December 27, 2017

Puzzlingly violent illustration on NYT op-ed criticizing Trump's judicial nominees.

What is this supposed to mean?



I haven't read the column yet. What I see in the the illustration (which is by Chris Kindred) is a large hammer — a judge's gavel — slamming into a man's face and cracking it up. The cracked up face seems to have been fragmented even before the hammer hit. Perhaps the pre-smash fragment is intended to look like the state of Kentucky. The man seems to have the Confederate stars and bars in one eye, and he has some other symbol in front of his other eye, perhaps crossed swords or some kind of cross. I simply do not understand connecting the idea of face-shattering with this issue. Who is supposed to be wielding the gavel?

The column is titled "William Barber II: Trump’s Terrible Choice for Judge," so I'm guessing the man with the shattered face is William Barber II, and the idea is that he's a Trump nominee and he's terrible, presumably because of something connected to the Confederacy. I suppose the column argues that he shouldn't be confirmed, but does that mean he should be bashed in the face with a hammer? Why would you want to associate your opinion with murderous violence?

Now, who's the author of this piece? Oh! It's William Barber II. He's not "Trump’s Terrible Choice for Judge." Somebody else is. Ha ha. Eventually, I'm going to read this piece, but I've gone from being outraged by the depiction of violence to amused by the horribly ambiguous headline.

All right. I'm reading it. The "terrible" nominee is Thomas Alvin Farr, and he's from North Carolina, so that shape really is a state, and the shattering interfered with my state-shape perceptions. The "tails" — the unshattered parts — are very similar. The front ends differ, but North Carolina is the one with the straight-edge on top. Kentucky has the straight-edge on the bottom.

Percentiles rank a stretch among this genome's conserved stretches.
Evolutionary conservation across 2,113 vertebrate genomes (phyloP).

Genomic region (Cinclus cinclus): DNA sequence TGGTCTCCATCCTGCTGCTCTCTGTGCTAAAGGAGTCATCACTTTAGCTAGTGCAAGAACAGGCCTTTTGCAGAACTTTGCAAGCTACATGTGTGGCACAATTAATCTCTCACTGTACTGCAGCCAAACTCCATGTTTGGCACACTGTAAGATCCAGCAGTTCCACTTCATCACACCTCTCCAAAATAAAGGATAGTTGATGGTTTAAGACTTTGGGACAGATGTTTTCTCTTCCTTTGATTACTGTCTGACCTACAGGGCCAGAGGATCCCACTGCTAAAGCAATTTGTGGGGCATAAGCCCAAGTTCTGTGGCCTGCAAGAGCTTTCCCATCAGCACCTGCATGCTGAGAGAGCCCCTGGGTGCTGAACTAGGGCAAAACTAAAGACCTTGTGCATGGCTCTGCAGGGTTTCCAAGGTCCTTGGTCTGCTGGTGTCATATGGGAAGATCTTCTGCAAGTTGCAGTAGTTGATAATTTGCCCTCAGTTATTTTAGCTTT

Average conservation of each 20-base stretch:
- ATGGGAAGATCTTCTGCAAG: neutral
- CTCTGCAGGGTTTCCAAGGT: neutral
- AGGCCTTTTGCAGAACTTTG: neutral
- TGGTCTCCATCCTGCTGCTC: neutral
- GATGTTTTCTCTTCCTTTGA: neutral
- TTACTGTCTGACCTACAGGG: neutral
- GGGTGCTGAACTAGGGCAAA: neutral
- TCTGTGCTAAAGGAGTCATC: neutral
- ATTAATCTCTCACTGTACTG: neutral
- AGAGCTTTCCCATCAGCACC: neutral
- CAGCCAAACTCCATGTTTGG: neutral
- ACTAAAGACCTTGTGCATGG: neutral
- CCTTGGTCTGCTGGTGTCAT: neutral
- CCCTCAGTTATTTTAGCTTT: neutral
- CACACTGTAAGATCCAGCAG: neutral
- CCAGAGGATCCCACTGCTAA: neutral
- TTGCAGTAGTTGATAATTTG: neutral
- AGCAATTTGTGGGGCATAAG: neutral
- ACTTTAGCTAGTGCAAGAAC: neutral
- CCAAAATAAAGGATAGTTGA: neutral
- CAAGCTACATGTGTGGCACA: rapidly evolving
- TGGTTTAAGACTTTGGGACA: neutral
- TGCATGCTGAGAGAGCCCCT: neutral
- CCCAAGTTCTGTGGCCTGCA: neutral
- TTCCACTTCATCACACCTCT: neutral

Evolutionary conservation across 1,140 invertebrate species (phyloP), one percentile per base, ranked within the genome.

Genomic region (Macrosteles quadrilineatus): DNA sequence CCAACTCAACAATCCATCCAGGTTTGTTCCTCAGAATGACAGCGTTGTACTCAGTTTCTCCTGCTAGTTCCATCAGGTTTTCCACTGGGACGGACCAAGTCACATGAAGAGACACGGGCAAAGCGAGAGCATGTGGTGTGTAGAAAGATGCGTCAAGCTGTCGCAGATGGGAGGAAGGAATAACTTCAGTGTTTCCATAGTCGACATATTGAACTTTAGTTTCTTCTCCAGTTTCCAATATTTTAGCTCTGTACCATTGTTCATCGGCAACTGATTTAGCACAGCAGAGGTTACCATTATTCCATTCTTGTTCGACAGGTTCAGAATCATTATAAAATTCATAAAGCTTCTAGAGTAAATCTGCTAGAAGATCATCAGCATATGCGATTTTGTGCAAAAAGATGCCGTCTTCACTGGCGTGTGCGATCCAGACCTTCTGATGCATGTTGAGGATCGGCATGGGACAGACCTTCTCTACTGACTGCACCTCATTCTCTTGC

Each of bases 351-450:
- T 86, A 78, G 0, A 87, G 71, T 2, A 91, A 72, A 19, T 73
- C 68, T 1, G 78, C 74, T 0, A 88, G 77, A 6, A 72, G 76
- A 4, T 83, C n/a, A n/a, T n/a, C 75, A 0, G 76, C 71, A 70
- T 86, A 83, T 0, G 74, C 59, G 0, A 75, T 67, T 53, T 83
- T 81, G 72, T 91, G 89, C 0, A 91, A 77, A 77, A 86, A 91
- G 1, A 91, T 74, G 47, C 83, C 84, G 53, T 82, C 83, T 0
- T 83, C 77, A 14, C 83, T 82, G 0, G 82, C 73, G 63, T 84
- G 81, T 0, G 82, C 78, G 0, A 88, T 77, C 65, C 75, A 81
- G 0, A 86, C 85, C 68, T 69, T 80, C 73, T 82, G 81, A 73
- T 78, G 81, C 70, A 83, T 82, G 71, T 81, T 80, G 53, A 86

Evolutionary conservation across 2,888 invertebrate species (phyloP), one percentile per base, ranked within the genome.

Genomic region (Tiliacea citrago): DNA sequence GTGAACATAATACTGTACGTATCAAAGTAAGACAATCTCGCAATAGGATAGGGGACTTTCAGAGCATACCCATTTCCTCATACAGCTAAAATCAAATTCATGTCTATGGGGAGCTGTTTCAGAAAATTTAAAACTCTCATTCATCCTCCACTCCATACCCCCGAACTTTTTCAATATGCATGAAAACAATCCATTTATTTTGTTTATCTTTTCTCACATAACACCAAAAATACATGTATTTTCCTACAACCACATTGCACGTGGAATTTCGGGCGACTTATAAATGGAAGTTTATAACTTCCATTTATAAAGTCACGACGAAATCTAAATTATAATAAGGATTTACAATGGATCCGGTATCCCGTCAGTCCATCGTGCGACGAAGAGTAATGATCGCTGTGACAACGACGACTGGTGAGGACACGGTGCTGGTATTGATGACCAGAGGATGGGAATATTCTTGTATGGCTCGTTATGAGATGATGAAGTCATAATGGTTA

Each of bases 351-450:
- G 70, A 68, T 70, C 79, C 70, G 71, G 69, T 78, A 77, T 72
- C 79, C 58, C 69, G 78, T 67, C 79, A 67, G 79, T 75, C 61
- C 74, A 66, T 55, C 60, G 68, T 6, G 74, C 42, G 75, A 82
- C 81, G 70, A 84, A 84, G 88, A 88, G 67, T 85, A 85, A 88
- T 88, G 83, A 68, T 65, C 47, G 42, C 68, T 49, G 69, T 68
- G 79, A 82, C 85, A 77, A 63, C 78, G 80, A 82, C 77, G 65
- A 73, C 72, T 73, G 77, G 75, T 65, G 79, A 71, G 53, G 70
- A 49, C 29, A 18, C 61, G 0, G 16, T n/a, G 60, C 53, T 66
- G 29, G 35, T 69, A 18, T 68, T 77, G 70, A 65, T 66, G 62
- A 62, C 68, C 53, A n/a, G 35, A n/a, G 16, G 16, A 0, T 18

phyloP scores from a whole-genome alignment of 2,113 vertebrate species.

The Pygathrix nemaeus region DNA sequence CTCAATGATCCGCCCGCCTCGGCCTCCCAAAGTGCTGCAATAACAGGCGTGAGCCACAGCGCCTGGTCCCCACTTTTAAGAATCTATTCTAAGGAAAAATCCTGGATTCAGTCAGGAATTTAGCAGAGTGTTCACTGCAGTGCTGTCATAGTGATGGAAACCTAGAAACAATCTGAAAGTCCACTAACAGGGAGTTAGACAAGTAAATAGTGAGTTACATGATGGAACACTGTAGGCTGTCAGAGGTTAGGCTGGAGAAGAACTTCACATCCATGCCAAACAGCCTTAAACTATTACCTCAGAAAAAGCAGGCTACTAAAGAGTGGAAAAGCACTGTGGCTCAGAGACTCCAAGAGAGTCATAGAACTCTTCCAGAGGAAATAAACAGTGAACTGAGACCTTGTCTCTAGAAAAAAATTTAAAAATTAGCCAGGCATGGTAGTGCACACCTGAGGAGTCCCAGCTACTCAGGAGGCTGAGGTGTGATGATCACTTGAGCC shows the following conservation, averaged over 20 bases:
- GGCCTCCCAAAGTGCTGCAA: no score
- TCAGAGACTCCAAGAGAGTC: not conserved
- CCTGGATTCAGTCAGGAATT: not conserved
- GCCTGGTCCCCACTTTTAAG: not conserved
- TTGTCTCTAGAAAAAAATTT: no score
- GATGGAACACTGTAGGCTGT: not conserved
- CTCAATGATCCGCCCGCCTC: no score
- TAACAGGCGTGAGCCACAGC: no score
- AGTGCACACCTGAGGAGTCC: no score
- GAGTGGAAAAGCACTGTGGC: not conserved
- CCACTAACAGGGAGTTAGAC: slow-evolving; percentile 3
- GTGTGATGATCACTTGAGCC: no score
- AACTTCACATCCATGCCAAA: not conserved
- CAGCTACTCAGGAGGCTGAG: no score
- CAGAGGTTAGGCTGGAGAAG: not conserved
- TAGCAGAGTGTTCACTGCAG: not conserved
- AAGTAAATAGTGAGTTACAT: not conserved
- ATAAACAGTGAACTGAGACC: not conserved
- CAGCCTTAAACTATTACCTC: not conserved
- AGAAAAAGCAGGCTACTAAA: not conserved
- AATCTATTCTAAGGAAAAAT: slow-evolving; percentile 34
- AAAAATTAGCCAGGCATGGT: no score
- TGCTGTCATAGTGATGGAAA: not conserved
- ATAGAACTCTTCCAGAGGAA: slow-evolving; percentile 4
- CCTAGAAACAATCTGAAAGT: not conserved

Barber connects Farr to Jesse Helms and Helms to "white supremacist causes." Helms was a Senator from 1973 to 2003, and you can look at his long career and pick out some terrible things (and also some good things), but the question now is what do we think of Farr?
When Mr. Farr graduated from law school, Mr. Helms and [lawyer Thomas] Ellis brought him into their fold. Mr. Farr joined the small law firm of Maupin, Taylor & Ellis, where all of the named partners were openly hostile to civil rights....

Most recently, Mr. Farr has carried on Mr. Helms’s legacy by helping North Carolina’s Republican-led Legislature create and defend in court discriminatory voting restrictions and electoral districts, which were eventually struck down by numerous federal courts that found them to be motivated by intentional racism. In fact, the United States Court of Appeals for the Fourth Circuit found that the state’s 2013 voter suppression law was aimed at blacks with “almost surgical precision.”
Put on that abstract level, it does indeed sound terrible, but a balanced presentation would specify that the subject is mostly voter I.D. laws, which have been upheld by the Supreme Court. It will be interesting to see whether the confirmation hearings on Farr will rest heavily on the voter I.D. issue. Polls have long shown that the great majority of Americans support voter I.D. laws. But you can tell all these people they're racists — deplorables! — and see how that works.
Senators from both sides of the aisle must condemn the experience Mr. Farr brings with him... Every senator who condemned the racism on display in Charlottesville must vote to prevent it from having power in the federal judiciary.
So the illustration means that the Senate holds the gavel and it "must" smash Thomas Alvin Farr in the face with it. I understand it now. It's very crude, violent, and ugly. And somebody at the NYT decided it belonged on that column.

57 comments:

wendybar said...

Typical left wing dribble. That's why we laugh at the NYT!!

Bay Area Guy said...

The Left: if you are against a multi-cultural, multi-ethic society, including unlimited legal and illegal immigration, then you are a "white supremacist"

Hagar said...

Anytime you see "with almost surgical precision," stop reading and pass on to the next article.